I believe that if enough reasonable people speak up in support of a woman's right to breastfeed her child in public, then we may just be able to change Arizona state law to protect this basic human right to feed our children. Perhaps one day, Tucsonans can look forward to a future full of bright, healthy, happy children being raised by mothers who have not had to deal with the fear of arrest or the stigma that comes with a prohibition on public breastfeeding.
Instead, Martha should be the poster woman for an informed debate about the role of immigration in American society. What would that debate include? First, Martha did not leave Honduras for California or New York--traditional destinations of immigrants. She was headed for North Carolina, where her sister was already living. It may surprise some to learn that between 1990 and 2000, the U.S. Census reported a 394 percent increase in the Hispanic population in North Carolina. Second, it is unlikely that she will be picking lettuce, the kind of job often cited as an example of what Americans won't do. Third, Martha was the beneficiary of a public policy which compels hospitals to treat those in need of emergency medical care, at a time when increasing numbers of American workers are losing their medical coverage.
The debate should not be about which immigration reform proposal (guest worker, open borders, etc.) can best match undocumented aliens with jobs that "nobody wants." It should be about why America has so many jobs that "nobody wants," or why the jobs that people do want are now located abroad.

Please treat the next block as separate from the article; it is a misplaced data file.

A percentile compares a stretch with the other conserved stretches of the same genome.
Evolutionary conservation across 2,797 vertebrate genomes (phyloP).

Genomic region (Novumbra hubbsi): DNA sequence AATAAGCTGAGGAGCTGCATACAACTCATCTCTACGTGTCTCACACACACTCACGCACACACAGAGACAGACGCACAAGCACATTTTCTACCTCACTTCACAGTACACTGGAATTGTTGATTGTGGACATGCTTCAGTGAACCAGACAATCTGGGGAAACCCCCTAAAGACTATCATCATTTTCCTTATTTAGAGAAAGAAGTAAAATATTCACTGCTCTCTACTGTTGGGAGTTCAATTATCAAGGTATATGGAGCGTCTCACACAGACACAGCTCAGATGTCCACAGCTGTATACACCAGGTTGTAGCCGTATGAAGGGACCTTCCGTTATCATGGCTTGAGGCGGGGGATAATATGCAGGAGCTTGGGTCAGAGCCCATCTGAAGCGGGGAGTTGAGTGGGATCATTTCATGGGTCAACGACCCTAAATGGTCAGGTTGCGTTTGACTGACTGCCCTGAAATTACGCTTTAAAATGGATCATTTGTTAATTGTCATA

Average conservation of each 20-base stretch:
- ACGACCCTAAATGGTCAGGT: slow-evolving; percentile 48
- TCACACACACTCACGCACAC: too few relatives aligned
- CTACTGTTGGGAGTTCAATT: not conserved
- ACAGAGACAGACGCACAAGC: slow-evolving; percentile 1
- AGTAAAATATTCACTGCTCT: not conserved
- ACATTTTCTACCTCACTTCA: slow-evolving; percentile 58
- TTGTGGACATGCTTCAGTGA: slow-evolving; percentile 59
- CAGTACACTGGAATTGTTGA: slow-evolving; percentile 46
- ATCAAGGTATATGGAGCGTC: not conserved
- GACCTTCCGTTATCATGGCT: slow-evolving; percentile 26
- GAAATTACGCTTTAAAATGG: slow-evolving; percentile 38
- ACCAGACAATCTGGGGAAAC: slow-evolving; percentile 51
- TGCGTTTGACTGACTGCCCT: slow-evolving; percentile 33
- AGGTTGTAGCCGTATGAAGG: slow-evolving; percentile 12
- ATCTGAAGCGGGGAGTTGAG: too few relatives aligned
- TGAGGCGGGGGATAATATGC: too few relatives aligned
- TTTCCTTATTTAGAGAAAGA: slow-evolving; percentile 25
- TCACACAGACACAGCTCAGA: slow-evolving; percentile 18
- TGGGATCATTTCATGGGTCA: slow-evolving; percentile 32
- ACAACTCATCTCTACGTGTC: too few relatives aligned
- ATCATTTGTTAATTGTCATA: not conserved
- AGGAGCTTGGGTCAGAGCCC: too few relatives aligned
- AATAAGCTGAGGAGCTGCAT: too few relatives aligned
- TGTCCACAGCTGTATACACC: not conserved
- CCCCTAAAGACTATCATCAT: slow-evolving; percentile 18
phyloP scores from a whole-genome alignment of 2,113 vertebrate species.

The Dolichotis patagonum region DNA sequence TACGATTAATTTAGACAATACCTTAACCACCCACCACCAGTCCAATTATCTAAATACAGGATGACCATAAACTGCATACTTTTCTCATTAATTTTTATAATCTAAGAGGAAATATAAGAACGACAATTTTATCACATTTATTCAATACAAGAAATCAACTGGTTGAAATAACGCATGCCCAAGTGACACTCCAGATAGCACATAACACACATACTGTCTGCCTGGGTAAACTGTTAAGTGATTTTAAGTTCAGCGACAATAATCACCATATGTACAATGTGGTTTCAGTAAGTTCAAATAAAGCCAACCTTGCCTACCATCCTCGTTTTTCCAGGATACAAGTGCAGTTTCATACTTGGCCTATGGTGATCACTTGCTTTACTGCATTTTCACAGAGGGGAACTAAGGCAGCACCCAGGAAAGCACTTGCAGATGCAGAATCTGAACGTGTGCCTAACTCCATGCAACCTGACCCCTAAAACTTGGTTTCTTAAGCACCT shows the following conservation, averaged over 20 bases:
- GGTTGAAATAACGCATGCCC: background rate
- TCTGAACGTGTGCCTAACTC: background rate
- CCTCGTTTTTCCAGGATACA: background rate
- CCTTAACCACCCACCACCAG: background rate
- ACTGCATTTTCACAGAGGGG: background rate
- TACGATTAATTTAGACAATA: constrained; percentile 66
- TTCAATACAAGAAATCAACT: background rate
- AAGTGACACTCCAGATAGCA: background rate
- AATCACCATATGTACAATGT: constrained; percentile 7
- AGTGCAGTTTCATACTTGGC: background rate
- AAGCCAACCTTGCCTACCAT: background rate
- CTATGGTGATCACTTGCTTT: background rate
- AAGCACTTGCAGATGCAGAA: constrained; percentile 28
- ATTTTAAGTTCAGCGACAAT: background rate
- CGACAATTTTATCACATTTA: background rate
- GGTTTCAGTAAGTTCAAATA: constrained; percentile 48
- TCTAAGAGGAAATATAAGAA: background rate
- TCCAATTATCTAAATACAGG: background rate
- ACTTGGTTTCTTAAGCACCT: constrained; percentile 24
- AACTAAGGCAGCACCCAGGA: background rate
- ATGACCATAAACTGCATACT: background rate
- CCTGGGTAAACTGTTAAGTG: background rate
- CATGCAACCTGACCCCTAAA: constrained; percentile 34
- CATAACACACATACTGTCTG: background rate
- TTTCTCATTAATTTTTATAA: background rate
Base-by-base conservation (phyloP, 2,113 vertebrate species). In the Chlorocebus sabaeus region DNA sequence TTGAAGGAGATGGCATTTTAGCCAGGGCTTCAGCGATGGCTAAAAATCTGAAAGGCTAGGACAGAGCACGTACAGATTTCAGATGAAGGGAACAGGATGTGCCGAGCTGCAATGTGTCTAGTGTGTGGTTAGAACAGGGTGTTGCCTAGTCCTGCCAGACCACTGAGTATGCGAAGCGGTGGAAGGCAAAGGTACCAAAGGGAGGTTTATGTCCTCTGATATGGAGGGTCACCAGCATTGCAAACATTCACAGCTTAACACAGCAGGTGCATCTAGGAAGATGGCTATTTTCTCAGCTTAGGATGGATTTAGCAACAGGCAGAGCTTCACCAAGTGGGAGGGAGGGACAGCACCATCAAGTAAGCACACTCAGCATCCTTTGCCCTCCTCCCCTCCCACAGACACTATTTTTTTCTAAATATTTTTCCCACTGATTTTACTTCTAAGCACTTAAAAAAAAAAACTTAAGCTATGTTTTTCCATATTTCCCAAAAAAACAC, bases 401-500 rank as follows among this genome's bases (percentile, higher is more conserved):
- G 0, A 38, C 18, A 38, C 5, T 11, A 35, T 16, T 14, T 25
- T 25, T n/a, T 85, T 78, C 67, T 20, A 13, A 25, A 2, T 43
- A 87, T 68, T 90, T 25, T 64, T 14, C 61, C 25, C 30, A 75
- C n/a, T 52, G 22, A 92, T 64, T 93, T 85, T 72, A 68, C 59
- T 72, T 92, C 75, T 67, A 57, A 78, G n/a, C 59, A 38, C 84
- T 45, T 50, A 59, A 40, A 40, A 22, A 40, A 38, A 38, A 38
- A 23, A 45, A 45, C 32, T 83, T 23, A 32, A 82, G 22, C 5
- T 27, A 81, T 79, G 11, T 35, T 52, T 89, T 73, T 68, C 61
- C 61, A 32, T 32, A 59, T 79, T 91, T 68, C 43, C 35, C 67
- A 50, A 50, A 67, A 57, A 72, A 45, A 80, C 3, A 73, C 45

The debate should not be about whether the federal government, state governments or local hospitals should absorb immigrant medical costs. It should be about how America can structure medical care for workers and citizens alike.
Let's move beyond the "humanitarian versus racist" debate and confront the real issues.
BORSTAR has saved many lives. However, it is the United States government's policy that forces people to cross through the most dangerous parts of the desert, simply in search of work to support their families. What a blessing for Marta that another family was willing to give up so much in order to help save her life. No one should be left behind to die in the desert.
The question for each of us is: Would we have done the same? This crisis cries out for all of us to give humanitarian aid to those who are suffering. Two No More Deaths volunteers were arrested in July for giving humanitarian assistance to migrants who had become ill and were left behind in the desert, and they now face charges.
It should never be a crime to give humanitarian aid or to save a life. Call or write U.S. Attorney Paul Charlton--(602) 514-7500--and ask him to drop the charges against Shanti Sellz and Daniel Strauss.
Cletis Harry Beegle